Tag archives: child poverty

Thursday, 12 January 2012

New reports about children and young people

Lots of important new research has been published recently.

The Children’s Society launched the Good Childhood Report 2012 today (summary here). Shockingly, half a million children in the UK are unhappy with their lives. The Society identifies the components of well-being for children. These are some of the key findings:

  • Family is the most important component of most children’s happiness.
  • It is not the structure, but the relationships within a family that children care about.
  • Stability is important. Changes in family structure and frequent changes of home significantly impact on children’s well-being.
  • Low well-being increases with age, doubling from age 10 to 15.
  • Children living in the poorest 20% of households have much lower well-being than average.
  • Children who feel they spend too little time with family and friends tend to have lower well-being.
  • Autonomy and choice are very important to children’s well-being.
  • At 15 56% of girls and 32% of boys are unhappy with their appearance.
  • School and education are key factors influencing well-being.
  • Children who have been bullied are significantly more likely to experience low well-being than those who have not.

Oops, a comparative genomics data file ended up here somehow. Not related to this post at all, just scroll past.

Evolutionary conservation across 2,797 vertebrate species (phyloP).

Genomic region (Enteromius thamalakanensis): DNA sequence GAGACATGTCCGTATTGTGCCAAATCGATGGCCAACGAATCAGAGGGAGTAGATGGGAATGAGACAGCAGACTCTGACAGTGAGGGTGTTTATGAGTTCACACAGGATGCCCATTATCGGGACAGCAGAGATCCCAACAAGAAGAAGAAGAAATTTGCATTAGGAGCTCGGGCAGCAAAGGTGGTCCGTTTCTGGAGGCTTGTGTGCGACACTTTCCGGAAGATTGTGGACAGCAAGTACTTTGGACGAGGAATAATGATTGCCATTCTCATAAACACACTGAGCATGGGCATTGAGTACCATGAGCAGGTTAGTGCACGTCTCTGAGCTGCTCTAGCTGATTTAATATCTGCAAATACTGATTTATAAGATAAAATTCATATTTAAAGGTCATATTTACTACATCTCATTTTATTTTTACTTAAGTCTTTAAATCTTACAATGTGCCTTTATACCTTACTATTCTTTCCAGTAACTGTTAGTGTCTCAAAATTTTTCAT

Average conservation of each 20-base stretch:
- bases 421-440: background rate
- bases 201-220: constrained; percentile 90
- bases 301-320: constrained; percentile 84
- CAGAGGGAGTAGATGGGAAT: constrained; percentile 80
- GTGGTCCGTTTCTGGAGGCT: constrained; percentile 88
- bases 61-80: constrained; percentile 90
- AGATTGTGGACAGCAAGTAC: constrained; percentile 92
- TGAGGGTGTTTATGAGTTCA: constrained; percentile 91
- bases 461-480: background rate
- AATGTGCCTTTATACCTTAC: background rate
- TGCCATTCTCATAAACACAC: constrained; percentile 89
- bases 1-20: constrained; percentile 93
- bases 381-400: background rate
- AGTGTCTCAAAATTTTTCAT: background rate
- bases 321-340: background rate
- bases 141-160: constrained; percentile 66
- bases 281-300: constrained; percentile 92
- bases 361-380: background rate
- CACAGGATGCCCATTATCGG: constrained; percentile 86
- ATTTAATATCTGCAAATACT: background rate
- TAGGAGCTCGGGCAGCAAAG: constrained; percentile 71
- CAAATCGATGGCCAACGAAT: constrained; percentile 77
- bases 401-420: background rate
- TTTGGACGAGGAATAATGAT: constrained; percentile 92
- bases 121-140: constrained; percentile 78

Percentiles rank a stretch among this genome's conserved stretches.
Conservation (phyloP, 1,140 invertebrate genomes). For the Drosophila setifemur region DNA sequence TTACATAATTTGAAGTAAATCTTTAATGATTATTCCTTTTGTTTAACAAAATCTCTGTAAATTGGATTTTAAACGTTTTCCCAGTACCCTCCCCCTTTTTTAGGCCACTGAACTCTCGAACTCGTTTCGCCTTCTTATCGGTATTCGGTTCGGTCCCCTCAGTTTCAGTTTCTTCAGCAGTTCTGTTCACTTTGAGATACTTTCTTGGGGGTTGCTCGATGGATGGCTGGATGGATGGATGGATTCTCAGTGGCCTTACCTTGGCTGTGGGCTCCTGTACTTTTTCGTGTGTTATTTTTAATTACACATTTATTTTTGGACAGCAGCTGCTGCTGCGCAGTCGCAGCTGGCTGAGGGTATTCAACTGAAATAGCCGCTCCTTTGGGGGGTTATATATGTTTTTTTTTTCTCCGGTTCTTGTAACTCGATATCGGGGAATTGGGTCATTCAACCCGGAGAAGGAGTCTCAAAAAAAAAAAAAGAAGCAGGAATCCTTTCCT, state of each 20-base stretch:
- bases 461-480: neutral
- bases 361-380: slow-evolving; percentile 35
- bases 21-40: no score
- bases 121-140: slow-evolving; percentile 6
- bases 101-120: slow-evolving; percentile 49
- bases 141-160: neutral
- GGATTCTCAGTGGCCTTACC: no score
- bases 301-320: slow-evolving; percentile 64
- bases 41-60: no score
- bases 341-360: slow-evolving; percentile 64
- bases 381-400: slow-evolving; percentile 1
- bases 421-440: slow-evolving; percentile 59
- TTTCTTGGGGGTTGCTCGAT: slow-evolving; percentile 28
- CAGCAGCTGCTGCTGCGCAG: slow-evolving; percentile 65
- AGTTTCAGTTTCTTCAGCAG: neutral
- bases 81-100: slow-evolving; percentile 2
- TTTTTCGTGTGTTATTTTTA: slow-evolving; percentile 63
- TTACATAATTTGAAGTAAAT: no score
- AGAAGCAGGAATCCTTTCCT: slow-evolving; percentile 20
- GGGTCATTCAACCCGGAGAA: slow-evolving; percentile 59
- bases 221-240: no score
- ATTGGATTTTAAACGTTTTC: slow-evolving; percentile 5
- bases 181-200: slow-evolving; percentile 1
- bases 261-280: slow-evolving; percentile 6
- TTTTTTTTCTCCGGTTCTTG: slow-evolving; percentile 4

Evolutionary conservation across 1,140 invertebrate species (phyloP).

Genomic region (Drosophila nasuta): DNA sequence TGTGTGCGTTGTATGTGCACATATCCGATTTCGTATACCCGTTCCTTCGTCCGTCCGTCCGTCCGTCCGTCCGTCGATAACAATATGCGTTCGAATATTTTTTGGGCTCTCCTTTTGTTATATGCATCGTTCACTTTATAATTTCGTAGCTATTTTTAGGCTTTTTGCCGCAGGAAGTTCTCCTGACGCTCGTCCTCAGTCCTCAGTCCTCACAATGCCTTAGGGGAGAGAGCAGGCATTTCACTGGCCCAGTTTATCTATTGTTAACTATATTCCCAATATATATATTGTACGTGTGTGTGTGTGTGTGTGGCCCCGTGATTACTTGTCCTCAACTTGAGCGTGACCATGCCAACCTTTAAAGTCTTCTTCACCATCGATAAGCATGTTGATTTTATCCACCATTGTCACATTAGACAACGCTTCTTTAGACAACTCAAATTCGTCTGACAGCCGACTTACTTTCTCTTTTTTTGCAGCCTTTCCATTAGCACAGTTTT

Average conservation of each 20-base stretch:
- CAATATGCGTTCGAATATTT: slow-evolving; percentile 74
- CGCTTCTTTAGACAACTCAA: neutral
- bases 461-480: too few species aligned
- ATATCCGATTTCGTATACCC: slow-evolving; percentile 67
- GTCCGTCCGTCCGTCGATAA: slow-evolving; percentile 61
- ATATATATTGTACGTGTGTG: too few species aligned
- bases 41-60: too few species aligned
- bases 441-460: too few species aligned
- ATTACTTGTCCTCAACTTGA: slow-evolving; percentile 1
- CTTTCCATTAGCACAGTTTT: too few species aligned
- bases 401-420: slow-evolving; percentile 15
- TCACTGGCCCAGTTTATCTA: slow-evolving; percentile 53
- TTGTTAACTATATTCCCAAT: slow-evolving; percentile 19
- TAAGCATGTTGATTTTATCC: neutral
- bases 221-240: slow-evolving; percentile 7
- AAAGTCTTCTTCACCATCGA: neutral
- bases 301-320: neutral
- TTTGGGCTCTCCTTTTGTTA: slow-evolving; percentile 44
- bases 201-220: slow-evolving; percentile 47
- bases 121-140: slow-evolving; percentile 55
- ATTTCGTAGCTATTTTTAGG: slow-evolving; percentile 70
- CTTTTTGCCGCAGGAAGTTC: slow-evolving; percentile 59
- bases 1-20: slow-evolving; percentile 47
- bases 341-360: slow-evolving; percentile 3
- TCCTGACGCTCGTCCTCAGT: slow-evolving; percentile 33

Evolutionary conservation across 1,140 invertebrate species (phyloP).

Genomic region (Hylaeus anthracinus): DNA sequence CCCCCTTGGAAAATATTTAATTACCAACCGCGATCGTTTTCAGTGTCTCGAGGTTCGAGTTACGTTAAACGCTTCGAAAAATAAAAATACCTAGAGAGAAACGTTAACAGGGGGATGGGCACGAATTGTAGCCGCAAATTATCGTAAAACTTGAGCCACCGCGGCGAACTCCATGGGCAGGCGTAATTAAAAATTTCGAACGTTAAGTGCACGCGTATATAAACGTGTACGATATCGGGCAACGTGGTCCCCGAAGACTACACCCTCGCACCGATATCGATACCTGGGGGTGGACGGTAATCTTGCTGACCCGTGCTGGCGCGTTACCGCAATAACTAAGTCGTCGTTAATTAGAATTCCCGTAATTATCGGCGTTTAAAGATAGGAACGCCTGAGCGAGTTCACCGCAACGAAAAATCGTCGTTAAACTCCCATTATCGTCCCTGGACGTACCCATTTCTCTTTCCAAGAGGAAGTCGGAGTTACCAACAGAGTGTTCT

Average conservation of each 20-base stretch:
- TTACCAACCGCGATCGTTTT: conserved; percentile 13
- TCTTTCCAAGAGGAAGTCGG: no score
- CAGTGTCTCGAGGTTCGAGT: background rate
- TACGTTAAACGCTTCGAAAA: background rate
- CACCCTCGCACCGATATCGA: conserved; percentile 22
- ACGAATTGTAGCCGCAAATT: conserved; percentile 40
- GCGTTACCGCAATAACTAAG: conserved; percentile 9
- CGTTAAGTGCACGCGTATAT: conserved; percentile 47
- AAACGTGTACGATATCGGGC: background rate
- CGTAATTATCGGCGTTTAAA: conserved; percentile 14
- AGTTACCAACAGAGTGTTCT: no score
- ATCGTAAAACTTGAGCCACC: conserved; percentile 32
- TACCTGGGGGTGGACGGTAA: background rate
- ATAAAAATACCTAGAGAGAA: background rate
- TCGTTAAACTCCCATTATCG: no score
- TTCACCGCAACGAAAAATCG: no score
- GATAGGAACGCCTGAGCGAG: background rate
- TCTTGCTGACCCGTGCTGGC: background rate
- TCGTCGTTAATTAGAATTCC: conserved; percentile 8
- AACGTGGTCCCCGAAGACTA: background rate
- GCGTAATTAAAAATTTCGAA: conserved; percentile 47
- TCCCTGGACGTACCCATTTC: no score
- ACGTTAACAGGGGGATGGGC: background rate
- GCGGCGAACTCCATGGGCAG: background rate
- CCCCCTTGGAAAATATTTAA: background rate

We know that child poverty has major consequences for children’s well-being and prospects. Another useful and disturbing report published by End Child Poverty this month highlights the scale of child poverty in the UK, and provides maps and tables.

In the light of the fact that spending time with family is so important, it is depressing to read evidence from children’s communication charity I CAN that work pressures are having a major effect on the amount of time parents talk to their children. In addition to the inevitable impact this has on children’s happiness, it is deeply worrying in terms of what it means for children’s speaking and understanding skills and their ability to learn.

Monday, 21 November 2011

Social enterprise and child poverty


I went to a fascinating lecture at the RSA on Thursday about the role of social enterprises and social franchising in mitigating the effects of child poverty. Listen to it here. The speaker was June O’Sullivan, CEO of London Early Years Foundation. She talked about the impact of poverty on children’s social, emotional and intellectual development. There are few aspects of children’s lives on which poverty does not have an affect: behaviour, health, language and literacy (this particularly close to my heart because of the training I give on reading in the early years), capacity to learn. Appallingly, the children and families who need the best childcare, in order to improve their lives and their life chances, are the ones who usually get the worst. Social enterprises such as LEYF are trying to rectify this, and they are now exploring how to spread good practice through social franchising. Guided by ethical principles, they aim for excellent, multi-generational provision in areas of greatest need. We saw an inspiring video of great early years practice in deprived areas of London that truly engages with young children and their families.